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Last week we brought you a quintet of Europe's most underrated forwards. But there can be no ying without yang so the time is right to go in two-footed, to really cut some of these great idols down to size. Well ... not really. To call any of these players overrated is not to say that they are not valuable for the teams they are on nor that they are not having great individual seasons. This piece is perhaps more a call for moderation: maybe Europe's super teams shouldn't be rushing to pay the big bucks for these players or any expectations of a continued scoring streak should be tempered. Just don't get carried away with these guys.

Look, I suppose what I'm trying to say is I've got some harsh news for those of you on the Christian Pulisic hype wagon and I'd prefer you don't redirect that towards my house in revenge. Let's get into it.

1. Christian Pulisic, AC Milan

Six goals and five assists in 22 Serie A games, averaging a direct goal contribution every 147 minutes: it's so easy to see those numbers and feel vindicated if you are one of the innumerable U.S. soccer fans who concluded that the answer to every question faced by Chelsea over the past four years was "play Pulisic more." A run of games and he is finally delivering, right? Well, not really.

Goals are great and some of those that Pulisic have scored are really, really great. Smashing one in from 26 yards after a give-and-go for your first in a Milan shirt? Top stuff.

Shots taken by Christian Pulisic in Serie A 2023-24, sized by xG value TruMedia

What is far greater are performances that suggest those goals are going to be repeated. And that is where there is precious little evidence that Pulisic, now 25, is going places. For starters, the direct scoreboard output has dried up swiftly since 2024 began, his only Serie A contribution an assist in a 3-0 win over Empoli on Jan. 7. Five days earlier he had sent a pass to Rafael Leao before the Portuguese burst past his man to score the fourth in a 4-1 win over Cagliari. That's your lot so far.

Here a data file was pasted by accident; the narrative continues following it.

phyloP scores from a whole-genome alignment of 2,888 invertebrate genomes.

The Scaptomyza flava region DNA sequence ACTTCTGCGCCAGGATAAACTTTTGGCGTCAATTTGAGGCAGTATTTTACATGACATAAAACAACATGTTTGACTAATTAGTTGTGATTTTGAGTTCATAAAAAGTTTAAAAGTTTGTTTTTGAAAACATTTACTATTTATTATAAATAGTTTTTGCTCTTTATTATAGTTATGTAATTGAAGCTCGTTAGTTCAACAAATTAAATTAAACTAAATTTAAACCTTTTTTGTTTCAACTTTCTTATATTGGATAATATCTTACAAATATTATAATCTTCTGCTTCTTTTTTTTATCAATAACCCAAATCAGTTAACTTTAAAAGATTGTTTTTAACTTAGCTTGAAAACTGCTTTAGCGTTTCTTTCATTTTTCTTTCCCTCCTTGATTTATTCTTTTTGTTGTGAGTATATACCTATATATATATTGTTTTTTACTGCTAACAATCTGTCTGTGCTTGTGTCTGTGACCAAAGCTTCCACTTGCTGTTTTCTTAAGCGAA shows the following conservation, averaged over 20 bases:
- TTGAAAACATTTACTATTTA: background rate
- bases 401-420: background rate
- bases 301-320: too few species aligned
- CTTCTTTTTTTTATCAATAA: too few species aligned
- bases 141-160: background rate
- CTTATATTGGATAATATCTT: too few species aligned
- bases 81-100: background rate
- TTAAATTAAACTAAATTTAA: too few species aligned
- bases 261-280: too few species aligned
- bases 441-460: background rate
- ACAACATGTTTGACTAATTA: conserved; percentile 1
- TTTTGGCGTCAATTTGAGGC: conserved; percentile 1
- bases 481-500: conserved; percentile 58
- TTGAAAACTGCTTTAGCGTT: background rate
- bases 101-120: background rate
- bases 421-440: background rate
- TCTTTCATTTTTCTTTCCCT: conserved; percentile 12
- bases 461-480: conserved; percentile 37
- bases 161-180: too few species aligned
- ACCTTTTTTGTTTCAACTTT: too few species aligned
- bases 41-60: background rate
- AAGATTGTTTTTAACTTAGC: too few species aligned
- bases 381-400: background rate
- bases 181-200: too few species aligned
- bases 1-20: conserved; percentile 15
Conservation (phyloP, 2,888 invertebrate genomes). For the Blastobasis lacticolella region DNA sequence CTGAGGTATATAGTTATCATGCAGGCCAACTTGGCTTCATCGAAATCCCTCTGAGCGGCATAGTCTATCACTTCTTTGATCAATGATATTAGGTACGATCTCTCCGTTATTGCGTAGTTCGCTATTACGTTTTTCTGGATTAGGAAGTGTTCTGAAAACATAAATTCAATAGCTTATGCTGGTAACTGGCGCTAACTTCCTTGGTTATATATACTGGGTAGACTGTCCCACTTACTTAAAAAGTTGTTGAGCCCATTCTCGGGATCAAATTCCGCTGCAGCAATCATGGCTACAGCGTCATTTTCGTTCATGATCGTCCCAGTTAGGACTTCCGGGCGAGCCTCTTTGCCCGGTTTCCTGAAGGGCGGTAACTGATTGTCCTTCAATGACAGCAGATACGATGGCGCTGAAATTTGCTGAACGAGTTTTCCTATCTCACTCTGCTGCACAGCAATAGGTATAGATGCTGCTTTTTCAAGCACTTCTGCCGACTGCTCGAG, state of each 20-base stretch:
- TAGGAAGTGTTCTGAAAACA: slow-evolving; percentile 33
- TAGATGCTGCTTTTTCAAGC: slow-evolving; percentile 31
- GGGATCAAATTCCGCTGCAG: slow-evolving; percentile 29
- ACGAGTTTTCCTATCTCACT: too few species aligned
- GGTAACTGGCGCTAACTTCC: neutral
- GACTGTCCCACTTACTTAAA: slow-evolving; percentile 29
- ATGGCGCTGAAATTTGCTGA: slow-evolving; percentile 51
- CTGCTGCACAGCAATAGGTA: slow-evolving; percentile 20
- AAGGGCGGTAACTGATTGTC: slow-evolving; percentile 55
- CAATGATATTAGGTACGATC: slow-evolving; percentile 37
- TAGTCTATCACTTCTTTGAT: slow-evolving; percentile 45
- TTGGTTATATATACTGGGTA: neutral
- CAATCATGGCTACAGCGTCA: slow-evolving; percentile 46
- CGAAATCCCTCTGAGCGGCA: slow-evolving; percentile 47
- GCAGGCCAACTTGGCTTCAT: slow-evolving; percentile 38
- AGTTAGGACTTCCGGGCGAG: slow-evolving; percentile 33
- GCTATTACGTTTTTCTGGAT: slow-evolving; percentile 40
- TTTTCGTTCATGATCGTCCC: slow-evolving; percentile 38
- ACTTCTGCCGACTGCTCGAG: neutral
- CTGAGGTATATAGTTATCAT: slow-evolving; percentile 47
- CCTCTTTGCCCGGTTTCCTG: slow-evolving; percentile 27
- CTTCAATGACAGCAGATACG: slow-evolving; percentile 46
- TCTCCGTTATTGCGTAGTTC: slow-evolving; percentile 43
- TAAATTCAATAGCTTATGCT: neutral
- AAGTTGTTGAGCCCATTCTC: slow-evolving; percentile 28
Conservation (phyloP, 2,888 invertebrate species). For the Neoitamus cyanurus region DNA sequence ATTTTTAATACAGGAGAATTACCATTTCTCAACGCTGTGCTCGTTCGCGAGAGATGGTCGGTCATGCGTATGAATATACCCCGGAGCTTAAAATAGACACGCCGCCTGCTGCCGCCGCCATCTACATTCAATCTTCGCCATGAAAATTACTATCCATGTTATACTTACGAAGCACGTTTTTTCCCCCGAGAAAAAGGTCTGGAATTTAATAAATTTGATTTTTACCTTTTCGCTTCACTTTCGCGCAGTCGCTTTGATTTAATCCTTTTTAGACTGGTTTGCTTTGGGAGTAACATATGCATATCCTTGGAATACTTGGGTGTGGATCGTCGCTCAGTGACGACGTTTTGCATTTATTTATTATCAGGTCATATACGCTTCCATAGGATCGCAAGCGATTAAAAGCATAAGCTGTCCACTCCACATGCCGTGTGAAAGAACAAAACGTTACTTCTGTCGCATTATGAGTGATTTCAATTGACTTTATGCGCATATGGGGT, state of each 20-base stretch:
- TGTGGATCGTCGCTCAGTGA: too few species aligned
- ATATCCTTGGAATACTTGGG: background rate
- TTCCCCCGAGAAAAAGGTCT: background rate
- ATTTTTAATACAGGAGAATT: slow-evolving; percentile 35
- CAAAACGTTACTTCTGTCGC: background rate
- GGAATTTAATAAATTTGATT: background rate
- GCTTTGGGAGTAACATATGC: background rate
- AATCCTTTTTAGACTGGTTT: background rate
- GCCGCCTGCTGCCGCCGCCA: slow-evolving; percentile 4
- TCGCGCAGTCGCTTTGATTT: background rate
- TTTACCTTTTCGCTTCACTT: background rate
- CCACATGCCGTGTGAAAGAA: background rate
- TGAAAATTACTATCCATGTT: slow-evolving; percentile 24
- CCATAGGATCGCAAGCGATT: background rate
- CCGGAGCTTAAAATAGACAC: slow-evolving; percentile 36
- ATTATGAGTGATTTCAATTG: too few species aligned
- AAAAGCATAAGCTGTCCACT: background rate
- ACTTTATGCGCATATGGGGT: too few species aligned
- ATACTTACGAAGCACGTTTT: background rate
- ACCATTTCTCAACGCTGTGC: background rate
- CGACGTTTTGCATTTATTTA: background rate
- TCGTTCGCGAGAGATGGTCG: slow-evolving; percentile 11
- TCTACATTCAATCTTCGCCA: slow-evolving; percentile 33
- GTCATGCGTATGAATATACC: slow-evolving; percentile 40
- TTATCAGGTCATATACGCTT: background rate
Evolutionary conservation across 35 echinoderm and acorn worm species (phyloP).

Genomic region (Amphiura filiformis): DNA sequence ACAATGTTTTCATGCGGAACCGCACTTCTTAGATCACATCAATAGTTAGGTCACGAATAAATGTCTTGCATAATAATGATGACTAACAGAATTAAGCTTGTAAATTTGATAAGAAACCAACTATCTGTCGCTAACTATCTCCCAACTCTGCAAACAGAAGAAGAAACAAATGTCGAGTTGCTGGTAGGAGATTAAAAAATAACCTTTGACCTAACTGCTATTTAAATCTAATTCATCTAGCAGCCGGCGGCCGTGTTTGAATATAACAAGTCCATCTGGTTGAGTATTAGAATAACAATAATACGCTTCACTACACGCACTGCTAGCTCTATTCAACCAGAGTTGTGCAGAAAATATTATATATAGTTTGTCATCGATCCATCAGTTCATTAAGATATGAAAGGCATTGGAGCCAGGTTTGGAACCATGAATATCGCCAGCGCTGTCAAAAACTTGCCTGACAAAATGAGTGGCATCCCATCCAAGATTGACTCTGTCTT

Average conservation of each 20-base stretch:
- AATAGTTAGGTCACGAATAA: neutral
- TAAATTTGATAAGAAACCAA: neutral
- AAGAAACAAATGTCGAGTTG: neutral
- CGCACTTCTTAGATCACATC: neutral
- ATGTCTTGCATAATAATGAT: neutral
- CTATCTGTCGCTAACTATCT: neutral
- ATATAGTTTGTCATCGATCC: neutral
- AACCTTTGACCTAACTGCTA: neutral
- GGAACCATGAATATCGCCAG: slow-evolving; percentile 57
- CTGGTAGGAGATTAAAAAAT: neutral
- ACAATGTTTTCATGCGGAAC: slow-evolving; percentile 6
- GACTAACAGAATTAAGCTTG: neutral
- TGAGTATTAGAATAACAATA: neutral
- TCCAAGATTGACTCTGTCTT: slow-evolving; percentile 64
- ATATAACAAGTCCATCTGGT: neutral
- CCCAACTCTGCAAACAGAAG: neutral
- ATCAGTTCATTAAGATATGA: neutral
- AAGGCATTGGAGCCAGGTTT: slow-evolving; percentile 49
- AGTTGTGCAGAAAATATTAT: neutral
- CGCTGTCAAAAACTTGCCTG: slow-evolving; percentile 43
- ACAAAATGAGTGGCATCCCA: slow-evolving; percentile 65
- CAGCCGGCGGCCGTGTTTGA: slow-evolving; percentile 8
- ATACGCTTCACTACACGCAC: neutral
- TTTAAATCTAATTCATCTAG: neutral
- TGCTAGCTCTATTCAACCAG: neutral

Over 601 minutes of league and cup football, Pulisic has a combined 1.56 non-penalty expected goals and expected assists (npxG+xA). A good forward in Europe's top five leagues might hope to hit 0.6 npxG+xA per 90. Pulisic himself was hovering at around that number when he first moved to Chelsea. So far in 2024, small sample size and all, he is averaging just 0.24. Blow that up to the whole Serie A season and it does not get much better at 0.36.

All of which could be offset if there was something else Pulisic brought to this Milan side. Bar a willingness to commit and ability to beat defenders in one vs. one situations -- a facet of the game more infrequently utilized by Italian sides than the rest of Europe -- there is nothing where the USMNT's brightest star particularly excels.

Pulisic's Serie A performance, relative to other wingers, in a variety of key metrics TruMedia

He does not particularly move Milan up the pitch with his ball-carrying and passing. He does not serve as a great outlet for them either. He is not a chance creator nor is he the one archetype that Thomas Tuchel seemed to be molding him into at Stamford Bridge, a sort of wide poacher who is primed to snaffle chances at the back stick. The goals might have flown early in the season but the shots never really did, only once in Serie A has he taken more than three in a game. 

Of course, his statistical output is not being aided by being the guy who sits on the right flank for a side that skews leftwards to the outstanding duo of Theo Hernandez and Leao. That off-ball forward still needs to offer something, however, whether that is ball recoveries -- another facet of the game he is not setting alight -- penalty box touches or runs that create space for others. More often than not, however, Milan are getting games like Pulisic delivered in the 1-0 win over Napoli where you simply cannot deny that he was on the pitch for 81 minutes.

Maybe in a different side we would see a different Pulisic. Last summer he took a step down from a 15th-man role on team who had largely been one of Europe's best during his time there to be a fringe starter on a fringe Champions League team. It is no bad thing for U.S. soccer that he can get both of those roles. Perhaps if he took another step down he might get to show what the international version of him can do in the club game. Maybe though that would merely expose the truth that the injuries that so held him back during his time at Chelsea have lowered his ceiling. Right now, he certainly does not look like the player who so briefly but brightly shone in the Premier League. Given everything that has happened over the last few years, it is fair to question whether he ever will be.

2. Borja Mayoral, Getafe

Here we have one of the most familiar tales in European football. Wonderkid has the world at his feet at one of the biggest clubs, fails to make the grade there and is cast to the winds, often on a series of loan moves. Often it breaks a player. Sometimes it makes them. Happily for Borja Mayoral, the latter would seem to be the case.

A graduate of Real Madrid's youth academy once compared to the legendary Raul, Borja Mayoral found it hard to establish himself as a forward at the Santiago Bernabeu at a time when the Cristiano Ronaldo, Gareth Bale, Karim Benzema frontline was in its pomp. Loan spells at Roma and Getafe brought initial promise that was not enough to convince either club to part with cash for his services. Instead the latter picked him up permanently in 2022 and got relatively little from him in the first year of a five-year contract. All that has changed now, however, 15 goals placing him sixth among the highest scorers in Europe's top four leagues.